In my experience, some clients are prone to wanting to accomplish too much in therapy with too little time. On the other hand, some therapists are prone to recommending care that exceeds their initial opinion. In any case, the therapist who continually points the client to the sufficiency of Christ – rather than pointing to himself or fostering an unhealthy dependency on himself – bears the hallmark of Christian counseling.
The sufficiency of Christ is where we find our serenity – in spite of difficult circumstances that obviously render us unhappy for a season. Finding our peace in Christ is not some “pie in the sky” mentality, but the life Christ has promised us. All too often, however, we make our sense of peace conditional. “I can’t be satisfied until …”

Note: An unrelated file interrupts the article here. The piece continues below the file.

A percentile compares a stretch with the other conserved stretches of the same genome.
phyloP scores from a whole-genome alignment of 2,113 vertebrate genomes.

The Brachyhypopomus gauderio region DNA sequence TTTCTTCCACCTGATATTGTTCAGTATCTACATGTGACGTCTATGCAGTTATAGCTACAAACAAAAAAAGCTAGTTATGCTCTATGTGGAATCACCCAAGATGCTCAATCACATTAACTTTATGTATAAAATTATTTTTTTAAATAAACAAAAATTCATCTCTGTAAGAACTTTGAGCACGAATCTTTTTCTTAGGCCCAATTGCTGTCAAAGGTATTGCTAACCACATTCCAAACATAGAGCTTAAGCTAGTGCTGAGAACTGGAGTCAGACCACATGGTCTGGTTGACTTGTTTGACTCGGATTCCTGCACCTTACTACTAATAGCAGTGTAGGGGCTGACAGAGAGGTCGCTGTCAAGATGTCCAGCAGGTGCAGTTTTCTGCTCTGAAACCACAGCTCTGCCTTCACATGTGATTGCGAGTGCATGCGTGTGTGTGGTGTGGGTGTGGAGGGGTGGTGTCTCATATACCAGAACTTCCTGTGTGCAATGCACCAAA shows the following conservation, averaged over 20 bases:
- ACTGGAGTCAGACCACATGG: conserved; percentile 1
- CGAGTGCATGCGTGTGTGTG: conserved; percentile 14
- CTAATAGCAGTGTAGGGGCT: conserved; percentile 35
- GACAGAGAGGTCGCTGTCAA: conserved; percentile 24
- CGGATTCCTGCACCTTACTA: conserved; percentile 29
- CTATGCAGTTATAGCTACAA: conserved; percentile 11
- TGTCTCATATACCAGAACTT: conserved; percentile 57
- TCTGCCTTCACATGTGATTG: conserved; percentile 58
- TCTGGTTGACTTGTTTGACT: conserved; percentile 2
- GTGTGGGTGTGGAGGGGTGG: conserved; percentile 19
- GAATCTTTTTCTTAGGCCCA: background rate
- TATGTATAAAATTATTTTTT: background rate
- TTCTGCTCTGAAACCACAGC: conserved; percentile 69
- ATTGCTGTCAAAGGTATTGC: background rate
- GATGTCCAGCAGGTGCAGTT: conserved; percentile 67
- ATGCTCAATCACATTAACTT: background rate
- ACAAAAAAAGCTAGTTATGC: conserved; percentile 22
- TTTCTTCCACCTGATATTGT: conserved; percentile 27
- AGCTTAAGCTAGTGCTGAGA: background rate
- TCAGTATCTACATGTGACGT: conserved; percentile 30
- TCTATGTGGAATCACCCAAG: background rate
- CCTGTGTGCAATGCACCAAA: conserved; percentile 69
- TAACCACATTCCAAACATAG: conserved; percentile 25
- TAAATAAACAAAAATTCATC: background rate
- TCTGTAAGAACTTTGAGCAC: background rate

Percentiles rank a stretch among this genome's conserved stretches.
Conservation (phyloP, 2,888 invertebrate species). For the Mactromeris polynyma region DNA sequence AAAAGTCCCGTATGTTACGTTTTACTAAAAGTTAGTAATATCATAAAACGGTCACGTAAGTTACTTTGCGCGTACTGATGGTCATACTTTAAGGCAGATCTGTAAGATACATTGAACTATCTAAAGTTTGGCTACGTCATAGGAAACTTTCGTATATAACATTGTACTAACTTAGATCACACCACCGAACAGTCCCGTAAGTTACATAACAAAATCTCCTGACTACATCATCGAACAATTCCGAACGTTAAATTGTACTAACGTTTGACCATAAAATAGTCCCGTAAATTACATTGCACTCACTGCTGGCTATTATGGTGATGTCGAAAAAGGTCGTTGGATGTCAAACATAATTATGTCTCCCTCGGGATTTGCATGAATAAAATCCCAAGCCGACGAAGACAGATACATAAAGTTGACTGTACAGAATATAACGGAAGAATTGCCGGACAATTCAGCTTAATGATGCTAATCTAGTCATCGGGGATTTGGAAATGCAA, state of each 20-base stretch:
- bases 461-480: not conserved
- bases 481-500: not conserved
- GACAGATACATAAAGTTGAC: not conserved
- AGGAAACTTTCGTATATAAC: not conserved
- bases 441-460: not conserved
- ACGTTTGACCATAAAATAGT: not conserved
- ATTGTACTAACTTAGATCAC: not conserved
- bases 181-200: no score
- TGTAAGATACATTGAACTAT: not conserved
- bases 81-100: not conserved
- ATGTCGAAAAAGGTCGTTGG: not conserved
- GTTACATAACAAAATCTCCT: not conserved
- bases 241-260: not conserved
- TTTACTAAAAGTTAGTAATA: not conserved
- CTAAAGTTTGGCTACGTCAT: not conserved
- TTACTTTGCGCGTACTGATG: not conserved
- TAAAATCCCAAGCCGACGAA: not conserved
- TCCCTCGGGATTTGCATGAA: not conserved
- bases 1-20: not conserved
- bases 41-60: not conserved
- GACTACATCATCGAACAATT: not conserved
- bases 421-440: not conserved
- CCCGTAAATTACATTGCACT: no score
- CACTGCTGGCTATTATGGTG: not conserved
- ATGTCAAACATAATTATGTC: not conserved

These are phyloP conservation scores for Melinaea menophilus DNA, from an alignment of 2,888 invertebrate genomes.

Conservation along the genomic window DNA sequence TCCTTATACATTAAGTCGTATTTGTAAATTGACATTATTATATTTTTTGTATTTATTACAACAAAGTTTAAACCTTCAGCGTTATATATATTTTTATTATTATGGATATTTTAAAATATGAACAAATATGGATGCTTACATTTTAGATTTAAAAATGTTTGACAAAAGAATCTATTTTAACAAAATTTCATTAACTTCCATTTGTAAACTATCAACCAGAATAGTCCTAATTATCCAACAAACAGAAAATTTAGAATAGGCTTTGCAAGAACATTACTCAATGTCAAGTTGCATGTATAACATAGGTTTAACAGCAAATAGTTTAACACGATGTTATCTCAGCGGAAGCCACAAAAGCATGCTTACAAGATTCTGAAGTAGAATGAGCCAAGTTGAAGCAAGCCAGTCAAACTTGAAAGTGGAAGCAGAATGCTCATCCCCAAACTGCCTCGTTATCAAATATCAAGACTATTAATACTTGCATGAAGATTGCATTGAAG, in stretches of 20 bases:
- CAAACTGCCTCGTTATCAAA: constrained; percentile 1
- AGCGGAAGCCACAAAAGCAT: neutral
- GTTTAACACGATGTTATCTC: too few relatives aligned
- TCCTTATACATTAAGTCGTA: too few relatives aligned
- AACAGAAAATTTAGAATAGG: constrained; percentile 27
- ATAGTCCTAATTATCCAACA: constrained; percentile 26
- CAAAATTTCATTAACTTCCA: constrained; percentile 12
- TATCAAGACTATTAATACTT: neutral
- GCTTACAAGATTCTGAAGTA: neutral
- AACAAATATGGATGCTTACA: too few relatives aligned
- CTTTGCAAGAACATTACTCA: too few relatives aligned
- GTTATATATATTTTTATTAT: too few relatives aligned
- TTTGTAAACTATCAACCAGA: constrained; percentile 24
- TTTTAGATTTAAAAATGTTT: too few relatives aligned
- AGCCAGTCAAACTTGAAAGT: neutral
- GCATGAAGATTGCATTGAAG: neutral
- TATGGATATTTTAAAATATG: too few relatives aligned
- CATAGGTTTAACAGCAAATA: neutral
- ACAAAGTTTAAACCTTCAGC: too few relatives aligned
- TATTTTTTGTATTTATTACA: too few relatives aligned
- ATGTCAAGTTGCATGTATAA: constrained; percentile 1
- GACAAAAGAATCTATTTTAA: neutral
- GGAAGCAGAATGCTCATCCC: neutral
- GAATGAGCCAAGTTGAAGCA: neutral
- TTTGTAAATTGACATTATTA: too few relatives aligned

The Bible holds numerous examples for our consideration, such as Jesus’ willingness to provide rest for our souls,3 or the report of the Psalmist who cried out to the Lord and claimed he was set free of his anguish.4 In the book of Philippians we’re counseled to be anxious for nothing, and then told that “the peace of God, which transcends all understanding, will guard your hearts and minds in Christ Jesus.”5
When nothing of life seems to make sense, we must ultimately reaffirm the righteous nature of God if we are to be at peace with Him and within ourselves. Paul suffered beatings, stonings, and shipwrecks, and yet held to the sufficiency of his savior.
He encouraged the Corinthian church with this truth: